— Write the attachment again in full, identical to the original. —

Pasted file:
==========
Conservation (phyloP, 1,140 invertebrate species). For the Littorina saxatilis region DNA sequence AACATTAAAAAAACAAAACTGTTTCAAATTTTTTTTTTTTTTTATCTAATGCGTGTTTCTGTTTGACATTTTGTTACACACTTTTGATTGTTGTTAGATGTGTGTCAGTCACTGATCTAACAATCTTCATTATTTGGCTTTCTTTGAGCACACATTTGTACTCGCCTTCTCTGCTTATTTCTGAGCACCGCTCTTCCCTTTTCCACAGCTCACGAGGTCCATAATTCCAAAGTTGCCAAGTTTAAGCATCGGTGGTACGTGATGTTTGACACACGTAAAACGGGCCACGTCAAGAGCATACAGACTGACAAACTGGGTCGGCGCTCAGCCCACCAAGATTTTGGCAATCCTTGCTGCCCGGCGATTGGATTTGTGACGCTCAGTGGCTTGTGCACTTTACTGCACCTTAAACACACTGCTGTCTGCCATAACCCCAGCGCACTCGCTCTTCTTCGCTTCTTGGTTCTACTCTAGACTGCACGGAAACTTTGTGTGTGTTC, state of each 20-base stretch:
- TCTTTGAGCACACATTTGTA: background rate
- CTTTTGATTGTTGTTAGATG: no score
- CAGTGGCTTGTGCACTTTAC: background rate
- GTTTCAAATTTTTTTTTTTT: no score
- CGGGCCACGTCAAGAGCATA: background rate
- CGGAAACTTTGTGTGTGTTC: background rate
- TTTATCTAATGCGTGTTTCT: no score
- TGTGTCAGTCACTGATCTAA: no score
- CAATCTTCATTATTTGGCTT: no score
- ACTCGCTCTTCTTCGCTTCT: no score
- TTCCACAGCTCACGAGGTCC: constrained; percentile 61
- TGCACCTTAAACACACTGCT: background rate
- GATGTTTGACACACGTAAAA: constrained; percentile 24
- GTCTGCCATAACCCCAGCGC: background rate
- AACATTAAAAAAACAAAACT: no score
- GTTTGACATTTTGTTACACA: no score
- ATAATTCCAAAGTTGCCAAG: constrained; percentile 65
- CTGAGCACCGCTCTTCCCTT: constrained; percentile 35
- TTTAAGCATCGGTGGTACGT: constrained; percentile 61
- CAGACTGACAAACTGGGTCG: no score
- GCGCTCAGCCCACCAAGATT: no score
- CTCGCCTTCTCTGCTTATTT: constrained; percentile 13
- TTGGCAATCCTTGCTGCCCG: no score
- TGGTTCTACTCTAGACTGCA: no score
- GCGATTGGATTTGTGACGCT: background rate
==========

Conservation (phyloP, 1,140 invertebrate species). For the Littorina saxatilis region DNA sequence AACATTAAAAAAACAAAACTGTTTCAAATTTTTTTTTTTTTTTATCTAATGCGTGTTTCTGTTTGACATTTTGTTACACACTTTTGATTGTTGTTAGATGTGTGTCAGTCACTGATCTAACAATCTTCATTATTTGGCTTTCTTTGAGCACACATTTGTACTCGCCTTCTCTGCTTATTTCTGAGCACCGCTCTTCCCTTTTCCACAGCTCACGAGGTCCATAATTCCAAAGTTGCCAAGTTTAAGCATCGGTGGTACGTGATGTTTGACACACGTAAAACGGGCCACGTCAAGAGCATACAGACTGACAAACTGGGTCGGCGCTCAGCCCACCAAGATTTTGGCAATCCTTGCTGCCCGGCGATTGGATTTGTGACGCTCAGTGGCTTGTGCACTTTACTGCACCTTAAACACACTGCTGTCTGCCATAACCCCAGCGCACTCGCTCTTCTTCGCTTCTTGGTTCTACTCTAGACTGCACGGAAACTTTGTGTGTGTTC, state of each 20-base stretch:
- TCTTTGAGCACACATTTGTA: background rate
- CTTTTGATTGTTGTTAGATG: no score
- CAGTGGCTTGTGCACTTTAC: background rate
- GTTTCAAATTTTTTTTTTTT: no score
- CGGGCCACGTCAAGAGCATA: background rate
- CGGAAACTTTGTGTGTGTTC: background rate
- TTTATCTAATGCGTGTTTCT: no score
- TGTGTCAGTCACTGATCTAA: no score
- CAATCTTCATTATTTGGCTT: no score
- ACTCGCTCTTCTTCGCTTCT: no score
- TTCCACAGCTCACGAGGTCC: constrained; percentile 61
- TGCACCTTAAACACACTGCT: background rate
- GATGTTTGACACACGTAAAA: constrained; percentile 24
- GTCTGCCATAACCCCAGCGC: background rate
- AACATTAAAAAAACAAAACT: no score
- GTTTGACATTTTGTTACACA: no score
- ATAATTCCAAAGTTGCCAAG: constrained; percentile 65
- CTGAGCACCGCTCTTCCCTT: constrained; percentile 35
- TTTAAGCATCGGTGGTACGT: constrained; percentile 61
- CAGACTGACAAACTGGGTCG: no score
- GCGCTCAGCCCACCAAGATT: no score
- CTCGCCTTCTCTGCTTATTT: constrained; percentile 13
- TTGGCAATCCTTGCTGCCCG: no score
- TGGTTCTACTCTAGACTGCA: no score
- GCGATTGGATTTGTGACGCT: background rate